Divide the class into small groups. The students work through these questions in their groups.
1. How would you define 'human rights'?
Something that protects you from being abused by others.
2. What rights do we have?
- Right to life
- Right to a fair trial
- Freedom from torture
- Right to protest
- Freedom from discrimination
- Right to privacy
3. Can you place these rights in order of importance?
4. Where do our rights come from?
Politicians, parents, lawyers, God.
5. How can we change our rights?
By lobbying a politician, by voting, by protesting, by educating people.
6. Who has changed peoples rights in the past? How have they done this?
Martin Luther King, Hitler, Emily Pankhurst, Malcolm X.
7. What would you do if someone violated your rights?
Protest, go to the Press, phone a lawyer.
What can the UK do to help children out of slavery?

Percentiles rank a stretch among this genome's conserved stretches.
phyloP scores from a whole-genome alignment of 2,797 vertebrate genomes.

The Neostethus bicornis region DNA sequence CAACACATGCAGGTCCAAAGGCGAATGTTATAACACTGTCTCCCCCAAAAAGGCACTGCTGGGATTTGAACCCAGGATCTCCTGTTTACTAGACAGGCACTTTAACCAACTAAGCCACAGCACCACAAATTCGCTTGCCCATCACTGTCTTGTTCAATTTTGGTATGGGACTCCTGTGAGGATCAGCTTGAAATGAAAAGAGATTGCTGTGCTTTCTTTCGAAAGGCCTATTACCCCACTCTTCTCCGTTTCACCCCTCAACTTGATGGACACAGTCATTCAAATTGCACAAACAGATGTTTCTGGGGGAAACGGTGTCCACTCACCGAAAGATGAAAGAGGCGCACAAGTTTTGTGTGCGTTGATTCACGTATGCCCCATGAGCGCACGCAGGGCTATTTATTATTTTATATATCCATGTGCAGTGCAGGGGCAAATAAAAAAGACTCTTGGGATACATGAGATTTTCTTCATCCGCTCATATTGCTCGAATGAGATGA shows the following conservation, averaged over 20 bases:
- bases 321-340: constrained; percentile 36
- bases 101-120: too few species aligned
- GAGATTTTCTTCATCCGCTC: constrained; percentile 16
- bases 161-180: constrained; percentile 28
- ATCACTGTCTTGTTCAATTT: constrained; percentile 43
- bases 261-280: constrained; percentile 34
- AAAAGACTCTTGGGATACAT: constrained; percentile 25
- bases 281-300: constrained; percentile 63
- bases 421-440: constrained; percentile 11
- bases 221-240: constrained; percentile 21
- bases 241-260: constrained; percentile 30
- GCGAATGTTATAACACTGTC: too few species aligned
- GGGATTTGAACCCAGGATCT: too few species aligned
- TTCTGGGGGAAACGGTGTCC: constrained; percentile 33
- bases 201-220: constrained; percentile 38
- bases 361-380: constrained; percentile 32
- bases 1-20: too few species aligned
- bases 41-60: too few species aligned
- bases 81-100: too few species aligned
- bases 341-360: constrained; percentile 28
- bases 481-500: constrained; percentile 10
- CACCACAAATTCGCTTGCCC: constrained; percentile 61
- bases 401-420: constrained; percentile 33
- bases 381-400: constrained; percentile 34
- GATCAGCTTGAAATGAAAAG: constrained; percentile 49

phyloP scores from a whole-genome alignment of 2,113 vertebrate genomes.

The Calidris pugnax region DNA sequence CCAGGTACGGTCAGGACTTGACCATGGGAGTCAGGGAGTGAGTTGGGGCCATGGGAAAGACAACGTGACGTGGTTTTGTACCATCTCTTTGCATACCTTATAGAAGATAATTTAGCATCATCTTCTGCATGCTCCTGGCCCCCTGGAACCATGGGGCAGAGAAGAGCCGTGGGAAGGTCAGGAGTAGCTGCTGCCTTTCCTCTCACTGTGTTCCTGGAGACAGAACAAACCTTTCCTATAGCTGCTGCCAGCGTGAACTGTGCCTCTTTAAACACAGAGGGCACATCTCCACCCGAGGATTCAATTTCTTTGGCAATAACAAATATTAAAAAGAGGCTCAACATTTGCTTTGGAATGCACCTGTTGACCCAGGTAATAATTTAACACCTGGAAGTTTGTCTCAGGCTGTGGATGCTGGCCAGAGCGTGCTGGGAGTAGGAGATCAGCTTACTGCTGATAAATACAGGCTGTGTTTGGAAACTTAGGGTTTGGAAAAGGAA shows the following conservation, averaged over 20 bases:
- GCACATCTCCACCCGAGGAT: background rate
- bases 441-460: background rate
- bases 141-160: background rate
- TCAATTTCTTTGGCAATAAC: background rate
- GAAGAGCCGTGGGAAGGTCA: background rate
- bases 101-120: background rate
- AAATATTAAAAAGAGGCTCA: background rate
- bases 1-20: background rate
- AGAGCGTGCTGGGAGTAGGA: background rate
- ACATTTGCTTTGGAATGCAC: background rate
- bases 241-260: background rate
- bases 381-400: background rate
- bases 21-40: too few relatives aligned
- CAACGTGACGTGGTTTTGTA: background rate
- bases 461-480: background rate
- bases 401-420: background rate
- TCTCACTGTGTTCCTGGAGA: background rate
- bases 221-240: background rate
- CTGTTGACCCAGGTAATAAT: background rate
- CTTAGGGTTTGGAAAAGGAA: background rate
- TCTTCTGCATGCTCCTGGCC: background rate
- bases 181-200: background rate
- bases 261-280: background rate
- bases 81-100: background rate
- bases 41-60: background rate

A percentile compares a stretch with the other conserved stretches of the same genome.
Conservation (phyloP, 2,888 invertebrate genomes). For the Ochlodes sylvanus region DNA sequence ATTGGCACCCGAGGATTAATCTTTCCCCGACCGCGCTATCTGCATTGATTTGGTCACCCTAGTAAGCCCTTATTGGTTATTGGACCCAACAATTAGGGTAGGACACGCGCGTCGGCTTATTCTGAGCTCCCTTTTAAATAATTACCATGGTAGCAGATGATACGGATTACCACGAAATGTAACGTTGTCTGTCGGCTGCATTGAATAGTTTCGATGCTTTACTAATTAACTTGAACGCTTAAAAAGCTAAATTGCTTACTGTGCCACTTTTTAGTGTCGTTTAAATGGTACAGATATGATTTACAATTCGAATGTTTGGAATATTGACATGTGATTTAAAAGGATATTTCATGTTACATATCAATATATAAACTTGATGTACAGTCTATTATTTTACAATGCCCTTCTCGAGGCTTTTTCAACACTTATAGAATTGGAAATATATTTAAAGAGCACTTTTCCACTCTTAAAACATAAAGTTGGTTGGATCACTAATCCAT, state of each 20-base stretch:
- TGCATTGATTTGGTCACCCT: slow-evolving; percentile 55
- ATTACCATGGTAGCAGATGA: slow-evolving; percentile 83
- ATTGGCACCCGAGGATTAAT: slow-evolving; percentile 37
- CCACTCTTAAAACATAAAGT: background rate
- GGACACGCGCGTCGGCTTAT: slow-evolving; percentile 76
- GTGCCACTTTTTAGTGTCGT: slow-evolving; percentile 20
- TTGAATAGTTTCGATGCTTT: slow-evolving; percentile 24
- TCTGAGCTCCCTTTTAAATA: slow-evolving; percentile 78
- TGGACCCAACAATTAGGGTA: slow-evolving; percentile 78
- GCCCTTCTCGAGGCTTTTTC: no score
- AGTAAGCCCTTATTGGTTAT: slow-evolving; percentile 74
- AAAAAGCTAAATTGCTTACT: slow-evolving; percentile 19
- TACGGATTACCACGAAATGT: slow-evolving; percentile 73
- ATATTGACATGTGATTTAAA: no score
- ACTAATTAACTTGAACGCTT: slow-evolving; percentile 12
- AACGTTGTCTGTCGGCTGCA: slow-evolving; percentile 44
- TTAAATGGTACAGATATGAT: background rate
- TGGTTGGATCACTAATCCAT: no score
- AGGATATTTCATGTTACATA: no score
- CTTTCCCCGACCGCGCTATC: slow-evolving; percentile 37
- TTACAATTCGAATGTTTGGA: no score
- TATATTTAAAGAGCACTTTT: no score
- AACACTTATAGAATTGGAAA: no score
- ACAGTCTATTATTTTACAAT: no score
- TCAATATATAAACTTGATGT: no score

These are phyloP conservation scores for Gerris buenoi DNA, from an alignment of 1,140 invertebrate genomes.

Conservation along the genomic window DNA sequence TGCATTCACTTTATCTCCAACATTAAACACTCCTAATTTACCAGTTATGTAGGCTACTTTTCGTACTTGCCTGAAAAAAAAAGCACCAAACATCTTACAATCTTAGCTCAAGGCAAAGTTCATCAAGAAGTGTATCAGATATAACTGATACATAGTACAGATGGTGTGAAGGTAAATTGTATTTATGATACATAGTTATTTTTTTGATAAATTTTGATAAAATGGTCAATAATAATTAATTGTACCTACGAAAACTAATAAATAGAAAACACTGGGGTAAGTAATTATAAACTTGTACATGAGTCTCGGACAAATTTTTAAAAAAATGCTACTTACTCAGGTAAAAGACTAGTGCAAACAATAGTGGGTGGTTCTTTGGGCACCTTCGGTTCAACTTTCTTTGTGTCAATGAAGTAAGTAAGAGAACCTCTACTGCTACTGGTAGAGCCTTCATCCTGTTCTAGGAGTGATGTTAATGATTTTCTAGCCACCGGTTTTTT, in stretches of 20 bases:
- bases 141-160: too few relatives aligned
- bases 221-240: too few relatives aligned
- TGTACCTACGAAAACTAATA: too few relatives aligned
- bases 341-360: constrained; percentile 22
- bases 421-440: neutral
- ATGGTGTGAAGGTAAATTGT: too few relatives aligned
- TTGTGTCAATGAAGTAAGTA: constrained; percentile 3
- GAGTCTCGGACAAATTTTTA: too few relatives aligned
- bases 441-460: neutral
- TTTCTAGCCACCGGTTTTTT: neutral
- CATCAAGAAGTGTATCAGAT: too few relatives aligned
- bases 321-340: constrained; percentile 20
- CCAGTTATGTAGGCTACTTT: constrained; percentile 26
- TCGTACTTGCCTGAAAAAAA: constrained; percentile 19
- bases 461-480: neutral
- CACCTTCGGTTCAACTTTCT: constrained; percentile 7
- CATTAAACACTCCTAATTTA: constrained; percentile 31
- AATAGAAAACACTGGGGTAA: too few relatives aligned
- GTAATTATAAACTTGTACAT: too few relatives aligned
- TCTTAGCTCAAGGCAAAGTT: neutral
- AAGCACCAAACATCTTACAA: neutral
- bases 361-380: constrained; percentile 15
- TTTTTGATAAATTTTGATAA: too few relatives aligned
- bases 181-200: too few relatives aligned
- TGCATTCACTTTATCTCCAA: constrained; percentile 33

The groups feedback their ideas to the rest of the class.
Focus the discussion on why human rights are necessary and how they should be upheld.
- Is rich in resources and has a well-educated workforce. But economic growth has not matched expectations.
- An International Monetary Fund (IMF) bail-out package of nearly 40 billion dollars was agreed in December 2000. But planned tax rises and cuts in social welfare programmes led to a political crisis in March 2001.
- The economic crisis worsened and in December 2001 popular protests against these measures pressured president Fernando de la Rua to quit.
- Corruption in the legal, police and civil service still remains to be tackled.
The Convention on the Rights of the Child:
- The Convention was adopted as an international human rights treaty on 20 November 1989.
- The Convention contains the Optional Protocol.
- The Protocol prohibits recruitment and deployment of any person younger than 18 years.
- It has been signed by 85 countries so far.
- It was created over a period of ten years.
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